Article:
Many dedicated runners out there are certainly fans of other sports too. They'll go to ballgames, talk about the local teams, keep up with standings, and play in rec leagues. But running is different. While those other sports are more of a diversion, running feels like a calling, a reason for being, a physical and spiritual embodiment. Running isn't something they play -- it's something they are.
That calling has resonated in recent years across America. There are more runners than ever on trails nationwide and road races are setting participant records, with thousands of new events popping up every year to meet skyrocketing demand. Half-marathons and marathons have seemingly become the new 5Ks and 10Ks.
From a physical therapy standpoint, that certainly means injuries to treat. But it signifies something else as well. With the exploding popularity of running, an opportunity has been created for PT professionals to specialize in this area of sports medicine. In fact, one of the most notable trends in the field is a proliferation of clinics focusing on runners, with emphasis on proper gait, biomechanics and foot strike to both prevent injury and enhance performance. This niche enables promoting the brand of physical therapy and expanding its reach, all while creating a mutually beneficial relationship with an ever-growing population.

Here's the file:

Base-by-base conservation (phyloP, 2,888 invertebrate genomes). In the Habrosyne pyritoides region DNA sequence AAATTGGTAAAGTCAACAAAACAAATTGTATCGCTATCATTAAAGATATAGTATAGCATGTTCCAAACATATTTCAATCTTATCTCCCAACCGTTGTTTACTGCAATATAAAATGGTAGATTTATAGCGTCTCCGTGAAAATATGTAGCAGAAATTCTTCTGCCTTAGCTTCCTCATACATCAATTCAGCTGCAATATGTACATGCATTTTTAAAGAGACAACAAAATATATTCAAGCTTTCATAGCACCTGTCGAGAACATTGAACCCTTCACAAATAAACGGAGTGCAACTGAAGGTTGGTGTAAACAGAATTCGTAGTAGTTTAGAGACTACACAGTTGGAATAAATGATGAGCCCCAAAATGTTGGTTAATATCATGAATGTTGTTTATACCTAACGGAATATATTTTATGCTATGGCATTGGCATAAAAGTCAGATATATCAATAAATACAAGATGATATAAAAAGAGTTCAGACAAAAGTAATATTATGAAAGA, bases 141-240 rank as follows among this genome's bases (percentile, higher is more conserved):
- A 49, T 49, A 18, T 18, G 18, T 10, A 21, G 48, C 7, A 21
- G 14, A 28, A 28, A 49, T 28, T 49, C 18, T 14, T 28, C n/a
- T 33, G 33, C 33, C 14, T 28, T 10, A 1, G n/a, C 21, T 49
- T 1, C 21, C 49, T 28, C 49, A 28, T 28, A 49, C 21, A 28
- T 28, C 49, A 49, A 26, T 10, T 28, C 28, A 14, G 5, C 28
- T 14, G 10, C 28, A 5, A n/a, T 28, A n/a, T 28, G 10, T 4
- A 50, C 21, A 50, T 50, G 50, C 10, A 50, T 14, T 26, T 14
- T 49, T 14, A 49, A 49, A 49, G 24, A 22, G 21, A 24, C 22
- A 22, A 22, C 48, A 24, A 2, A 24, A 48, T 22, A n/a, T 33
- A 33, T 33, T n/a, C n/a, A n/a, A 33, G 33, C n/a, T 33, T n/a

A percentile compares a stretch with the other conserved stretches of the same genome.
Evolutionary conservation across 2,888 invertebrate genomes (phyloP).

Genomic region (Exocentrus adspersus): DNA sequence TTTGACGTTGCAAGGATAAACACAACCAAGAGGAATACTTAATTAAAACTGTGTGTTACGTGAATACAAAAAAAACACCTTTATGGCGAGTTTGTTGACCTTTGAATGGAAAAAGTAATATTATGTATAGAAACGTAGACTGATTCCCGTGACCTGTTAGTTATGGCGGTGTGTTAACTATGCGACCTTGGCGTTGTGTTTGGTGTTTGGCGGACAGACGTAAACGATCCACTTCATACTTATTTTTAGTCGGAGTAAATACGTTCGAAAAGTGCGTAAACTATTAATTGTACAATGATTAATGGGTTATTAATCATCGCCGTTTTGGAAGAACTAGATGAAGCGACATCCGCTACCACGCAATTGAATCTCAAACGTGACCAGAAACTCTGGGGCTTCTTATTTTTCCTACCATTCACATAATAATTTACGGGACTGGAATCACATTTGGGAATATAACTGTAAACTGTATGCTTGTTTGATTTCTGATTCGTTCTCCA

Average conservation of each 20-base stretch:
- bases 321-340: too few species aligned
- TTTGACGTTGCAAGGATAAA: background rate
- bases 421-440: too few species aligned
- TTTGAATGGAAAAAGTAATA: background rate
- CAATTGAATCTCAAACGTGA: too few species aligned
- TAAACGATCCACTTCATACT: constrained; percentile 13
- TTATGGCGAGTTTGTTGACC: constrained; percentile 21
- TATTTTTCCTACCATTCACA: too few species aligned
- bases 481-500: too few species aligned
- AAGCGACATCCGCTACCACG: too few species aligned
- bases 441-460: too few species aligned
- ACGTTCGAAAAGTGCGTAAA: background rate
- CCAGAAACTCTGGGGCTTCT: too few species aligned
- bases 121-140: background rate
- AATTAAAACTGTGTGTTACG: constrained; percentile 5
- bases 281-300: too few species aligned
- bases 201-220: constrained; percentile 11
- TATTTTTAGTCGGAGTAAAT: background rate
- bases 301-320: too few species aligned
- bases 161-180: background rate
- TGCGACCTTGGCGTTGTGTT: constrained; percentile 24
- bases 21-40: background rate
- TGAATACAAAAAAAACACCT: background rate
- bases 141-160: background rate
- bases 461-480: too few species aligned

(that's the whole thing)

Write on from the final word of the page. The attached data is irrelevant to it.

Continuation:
Shipping Up to Boston
The Spaulding National Running Center (SNRC) in Cambridge, Mass., is one such clinic. Irene Davis, PhD, PT, FAPTA, FACSM, FASB, serves as both the center's director and a professor in the Department of Physical Medicine and Rehabilitation at Harvard Medical School. She moved to Massachusetts in January 2011 specifically to launch the running center, after working for two decades at the University of Delaware in Newark.
The Spaulding National Running Center (SNRC) in Cambridge, Mass., features force plates, motion-analysis tools, accelerometers, EMG equipment and a two-belt instrumented treadmill to capture real-time data and improve running mechanics. Opposite top photo, SNRC Coordinator Robert Morrison, DPT, studies the movement patterns of doctoral research fellow Erin Futrell. The training program at the center is performed barefoot, explained SNRC Director Irene Davis, PhD, PT, FAPTA (pictured on cover).
"While at Delaware, I had been researching running mechanics and their relationship to injury," she told ADVANCE. "I also started developing interventions for altering the mechanics I found to be related to injury. Once you establish a relationship between mechanics and injuries, you then have to alter them to reduce injury risk. That's really what led me down the gait retraining path, and developing interventions to change the way people run."
Davis had a vision to create a running center where these interventions could be implemented, and with the help of networking was able to make it happen.